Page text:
There the University of Minnesota goes again, throwing money at the football program.
The Gophers have thrown money at fired coaches. They’ve thrown money at failed hiring processes that left them with their fourth or fifth choice last time around.
They threw money at Jerry Kill when he asked for a raise before he had won a Big Ten game. They threw money at the supposed problem that was featuring a mediocre team from the University of North Carolina on the nonconference schedule. The check to buy out of that game was latticed with zeros.
Locals call Minnesota “The U” not to denote “University,’’ but because you, the students and taxpayers, wind up paying for a lot of wasteful spending.
Now the U is at it again, throwing money at the football program.
This time, the University is on target.
The athletic department is paying defensive coordinator Tracy Claeys a bonus for working as the acting head football coach while Jerry Kill is on medical leave.
Claeys is more deserving of a raise today than Kill was in 2011.
Claeys is a more worthy investment than escaping a nonconference game against a mediocre team.
He has staved off disaster. If this were a movie, he’d be destroying an asteroid hurtling toward earth while exchanging awkward dialogue with Bruce Willis.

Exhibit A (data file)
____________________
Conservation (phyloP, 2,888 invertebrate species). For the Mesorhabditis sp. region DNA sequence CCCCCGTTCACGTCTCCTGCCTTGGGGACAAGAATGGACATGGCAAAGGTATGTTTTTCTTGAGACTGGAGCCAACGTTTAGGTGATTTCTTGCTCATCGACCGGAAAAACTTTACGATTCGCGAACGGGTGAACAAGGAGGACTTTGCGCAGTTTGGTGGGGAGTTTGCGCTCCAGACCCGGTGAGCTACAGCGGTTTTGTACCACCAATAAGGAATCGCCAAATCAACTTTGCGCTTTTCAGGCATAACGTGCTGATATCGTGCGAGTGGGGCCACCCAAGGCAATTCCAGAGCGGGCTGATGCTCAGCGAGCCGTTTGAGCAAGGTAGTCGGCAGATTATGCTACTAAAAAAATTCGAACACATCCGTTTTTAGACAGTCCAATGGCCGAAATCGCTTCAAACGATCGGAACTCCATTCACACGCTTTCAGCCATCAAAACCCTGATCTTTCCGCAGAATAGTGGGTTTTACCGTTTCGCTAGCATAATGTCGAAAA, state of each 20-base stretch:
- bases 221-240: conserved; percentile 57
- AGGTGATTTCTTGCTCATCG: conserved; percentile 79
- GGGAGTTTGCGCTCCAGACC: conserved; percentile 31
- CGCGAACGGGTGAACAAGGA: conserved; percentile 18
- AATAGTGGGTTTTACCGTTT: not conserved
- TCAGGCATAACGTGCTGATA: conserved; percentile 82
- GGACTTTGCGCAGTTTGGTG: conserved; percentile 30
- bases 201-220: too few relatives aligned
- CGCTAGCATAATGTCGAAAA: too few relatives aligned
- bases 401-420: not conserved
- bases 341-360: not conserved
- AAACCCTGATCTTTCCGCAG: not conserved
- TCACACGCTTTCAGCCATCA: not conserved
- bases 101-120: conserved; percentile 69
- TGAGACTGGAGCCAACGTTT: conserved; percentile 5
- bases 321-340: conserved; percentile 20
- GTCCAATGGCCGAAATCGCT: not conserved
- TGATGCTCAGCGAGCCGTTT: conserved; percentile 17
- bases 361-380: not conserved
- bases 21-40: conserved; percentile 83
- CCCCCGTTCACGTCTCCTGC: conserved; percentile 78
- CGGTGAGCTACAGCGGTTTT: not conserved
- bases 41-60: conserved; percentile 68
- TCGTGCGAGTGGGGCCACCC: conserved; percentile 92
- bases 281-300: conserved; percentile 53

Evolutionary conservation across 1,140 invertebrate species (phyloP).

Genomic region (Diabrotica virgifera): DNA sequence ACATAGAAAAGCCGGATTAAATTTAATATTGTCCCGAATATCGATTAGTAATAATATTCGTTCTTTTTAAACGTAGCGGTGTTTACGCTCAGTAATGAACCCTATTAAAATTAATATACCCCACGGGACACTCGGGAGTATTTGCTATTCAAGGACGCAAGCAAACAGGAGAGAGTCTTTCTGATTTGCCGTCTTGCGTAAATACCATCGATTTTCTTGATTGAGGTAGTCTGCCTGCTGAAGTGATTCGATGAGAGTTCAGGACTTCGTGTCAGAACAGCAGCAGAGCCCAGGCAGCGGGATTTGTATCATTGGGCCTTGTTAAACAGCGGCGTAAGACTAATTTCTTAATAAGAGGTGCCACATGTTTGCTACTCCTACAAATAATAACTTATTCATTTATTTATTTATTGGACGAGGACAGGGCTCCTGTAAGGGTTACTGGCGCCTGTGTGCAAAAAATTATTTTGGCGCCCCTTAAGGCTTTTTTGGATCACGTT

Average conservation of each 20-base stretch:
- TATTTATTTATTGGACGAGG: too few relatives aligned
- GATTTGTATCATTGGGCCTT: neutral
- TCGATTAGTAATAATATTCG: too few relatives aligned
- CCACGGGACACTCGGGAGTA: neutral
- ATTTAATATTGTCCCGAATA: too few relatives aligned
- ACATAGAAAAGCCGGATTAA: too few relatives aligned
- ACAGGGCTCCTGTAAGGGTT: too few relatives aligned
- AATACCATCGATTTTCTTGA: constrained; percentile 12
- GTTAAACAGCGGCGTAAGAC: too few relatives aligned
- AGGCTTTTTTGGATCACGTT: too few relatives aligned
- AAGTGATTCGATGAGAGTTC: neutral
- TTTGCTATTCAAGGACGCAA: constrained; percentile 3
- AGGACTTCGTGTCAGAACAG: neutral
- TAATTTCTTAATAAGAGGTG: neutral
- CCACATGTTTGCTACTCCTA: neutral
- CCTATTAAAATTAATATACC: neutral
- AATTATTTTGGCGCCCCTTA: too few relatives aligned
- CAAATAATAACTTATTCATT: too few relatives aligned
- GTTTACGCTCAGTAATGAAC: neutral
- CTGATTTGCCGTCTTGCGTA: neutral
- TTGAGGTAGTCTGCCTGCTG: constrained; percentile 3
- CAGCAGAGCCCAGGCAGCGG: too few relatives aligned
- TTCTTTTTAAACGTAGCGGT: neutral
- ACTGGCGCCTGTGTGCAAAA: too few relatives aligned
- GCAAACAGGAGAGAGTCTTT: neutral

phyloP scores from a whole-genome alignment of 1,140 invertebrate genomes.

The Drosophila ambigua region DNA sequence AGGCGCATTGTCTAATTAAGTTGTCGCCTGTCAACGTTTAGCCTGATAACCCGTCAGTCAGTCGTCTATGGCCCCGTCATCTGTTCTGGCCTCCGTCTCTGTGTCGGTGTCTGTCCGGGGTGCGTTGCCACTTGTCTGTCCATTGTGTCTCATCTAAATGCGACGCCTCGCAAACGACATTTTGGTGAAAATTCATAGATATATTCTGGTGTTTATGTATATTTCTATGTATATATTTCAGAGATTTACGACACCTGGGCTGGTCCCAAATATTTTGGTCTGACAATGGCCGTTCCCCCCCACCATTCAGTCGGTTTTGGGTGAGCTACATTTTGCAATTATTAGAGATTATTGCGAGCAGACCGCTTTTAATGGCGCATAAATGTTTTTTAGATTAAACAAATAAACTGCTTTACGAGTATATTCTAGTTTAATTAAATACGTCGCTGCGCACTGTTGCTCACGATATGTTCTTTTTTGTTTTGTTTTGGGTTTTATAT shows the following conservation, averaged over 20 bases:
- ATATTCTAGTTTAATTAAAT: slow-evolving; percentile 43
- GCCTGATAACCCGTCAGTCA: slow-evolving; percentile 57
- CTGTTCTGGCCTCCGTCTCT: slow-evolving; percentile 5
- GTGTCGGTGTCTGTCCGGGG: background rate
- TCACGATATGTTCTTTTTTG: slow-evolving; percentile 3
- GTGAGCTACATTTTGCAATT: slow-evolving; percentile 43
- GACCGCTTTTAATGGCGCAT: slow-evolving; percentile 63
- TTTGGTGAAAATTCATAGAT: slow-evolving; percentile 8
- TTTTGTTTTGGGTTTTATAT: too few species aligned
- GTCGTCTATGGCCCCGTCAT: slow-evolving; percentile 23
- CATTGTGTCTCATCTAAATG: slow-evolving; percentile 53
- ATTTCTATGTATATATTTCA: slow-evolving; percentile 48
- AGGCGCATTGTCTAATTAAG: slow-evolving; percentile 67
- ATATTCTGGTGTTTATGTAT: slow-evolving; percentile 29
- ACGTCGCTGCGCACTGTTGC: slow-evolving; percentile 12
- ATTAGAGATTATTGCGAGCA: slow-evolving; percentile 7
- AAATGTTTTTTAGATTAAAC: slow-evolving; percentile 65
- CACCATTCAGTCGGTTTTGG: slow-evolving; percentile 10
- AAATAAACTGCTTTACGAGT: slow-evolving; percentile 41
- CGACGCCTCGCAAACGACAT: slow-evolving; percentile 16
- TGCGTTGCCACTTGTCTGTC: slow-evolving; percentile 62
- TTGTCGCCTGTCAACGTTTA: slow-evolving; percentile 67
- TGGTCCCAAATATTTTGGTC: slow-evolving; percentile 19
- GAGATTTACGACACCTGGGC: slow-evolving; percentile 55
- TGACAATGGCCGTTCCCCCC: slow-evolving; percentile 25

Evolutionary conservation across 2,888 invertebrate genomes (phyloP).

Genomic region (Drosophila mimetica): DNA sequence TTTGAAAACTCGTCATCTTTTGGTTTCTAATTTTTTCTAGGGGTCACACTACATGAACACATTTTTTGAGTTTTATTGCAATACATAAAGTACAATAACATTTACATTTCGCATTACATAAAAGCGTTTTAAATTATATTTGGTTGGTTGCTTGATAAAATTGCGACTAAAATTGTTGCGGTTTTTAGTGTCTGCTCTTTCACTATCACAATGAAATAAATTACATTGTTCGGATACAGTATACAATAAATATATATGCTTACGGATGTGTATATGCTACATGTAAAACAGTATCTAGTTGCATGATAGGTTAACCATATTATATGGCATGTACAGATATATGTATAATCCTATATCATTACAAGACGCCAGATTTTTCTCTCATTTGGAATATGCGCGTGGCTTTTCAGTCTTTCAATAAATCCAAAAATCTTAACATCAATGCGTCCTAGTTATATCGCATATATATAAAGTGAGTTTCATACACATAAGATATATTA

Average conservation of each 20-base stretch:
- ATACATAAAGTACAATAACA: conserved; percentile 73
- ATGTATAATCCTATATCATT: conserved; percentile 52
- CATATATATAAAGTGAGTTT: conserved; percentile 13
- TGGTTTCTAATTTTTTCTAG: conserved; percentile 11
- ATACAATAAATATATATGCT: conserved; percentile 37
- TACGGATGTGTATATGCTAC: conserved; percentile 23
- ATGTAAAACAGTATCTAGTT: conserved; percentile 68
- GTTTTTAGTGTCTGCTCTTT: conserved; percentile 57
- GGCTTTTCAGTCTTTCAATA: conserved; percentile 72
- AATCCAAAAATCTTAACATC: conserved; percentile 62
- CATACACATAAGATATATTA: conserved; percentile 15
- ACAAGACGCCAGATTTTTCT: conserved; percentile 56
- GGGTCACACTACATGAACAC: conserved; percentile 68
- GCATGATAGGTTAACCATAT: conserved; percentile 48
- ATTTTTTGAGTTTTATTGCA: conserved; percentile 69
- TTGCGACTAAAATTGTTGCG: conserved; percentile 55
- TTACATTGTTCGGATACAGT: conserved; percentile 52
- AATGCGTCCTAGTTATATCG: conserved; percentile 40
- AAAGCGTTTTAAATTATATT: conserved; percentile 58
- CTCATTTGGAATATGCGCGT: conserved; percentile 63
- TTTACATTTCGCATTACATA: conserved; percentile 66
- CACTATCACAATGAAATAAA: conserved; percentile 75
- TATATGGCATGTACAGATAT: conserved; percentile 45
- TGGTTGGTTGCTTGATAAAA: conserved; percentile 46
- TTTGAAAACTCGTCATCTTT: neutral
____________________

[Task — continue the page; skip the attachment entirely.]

A month ago, Jerry Kill could not make the flight to Michigan. Without him, and perhaps because of the shock of his absence, the Gophers lost to the mediocre Wolverines, 42-13.
The Gophers headed into their bye week not knowing whether Kill would coach again this season, or whether the team would win again this season, or whether Kill would ever coach again. In Kill’s stead, Claeys the team’s defensive coordinator, would run the team on game days, and offensive coordinator Matt Limegrover would operate with more independence.
In two games since, with Kill watching from the coaches’ booth, the Gophers have beaten Northwestern and Nebraska.
They beat Northwestern because of Claeys’ calm demeanor and savvy in-game decisions. They beat Nebraska because of Claeys’ calm demeanor and decisions, and because Limegrover unleashed the most intelligently designed and executed offensive game plan the Gophers have seen since Tom Moore and Tony Dungy wore maroon.
Kill’s strength is building and running a college football program. He is the stereotypical Type A leader who lets you see him sweat. That is the conventional wisdom regarding Kill, and it appears to be true.
The past two weeks might have taught us more about Kill. We should have given him more credit for the staff he built, and maybe we should have given him less credit for his sideline work.
Kill tends to become frenzied during games, which may explain some of his questionable in-game decisions since he arrived at Minnesota. With Claeys running the team during games, the sideline has been a calmer, more rational place, and the in-game coaching has improved.
Before the past few weeks, it would have been fair to question whether Claeys and Limegrover had stayed with Kill because of loyalty, or because they couldn’t find better jobs. At this point, both appear to be better coaches when given more responsibility. That speaks well of them as coaches and Kill loyalists.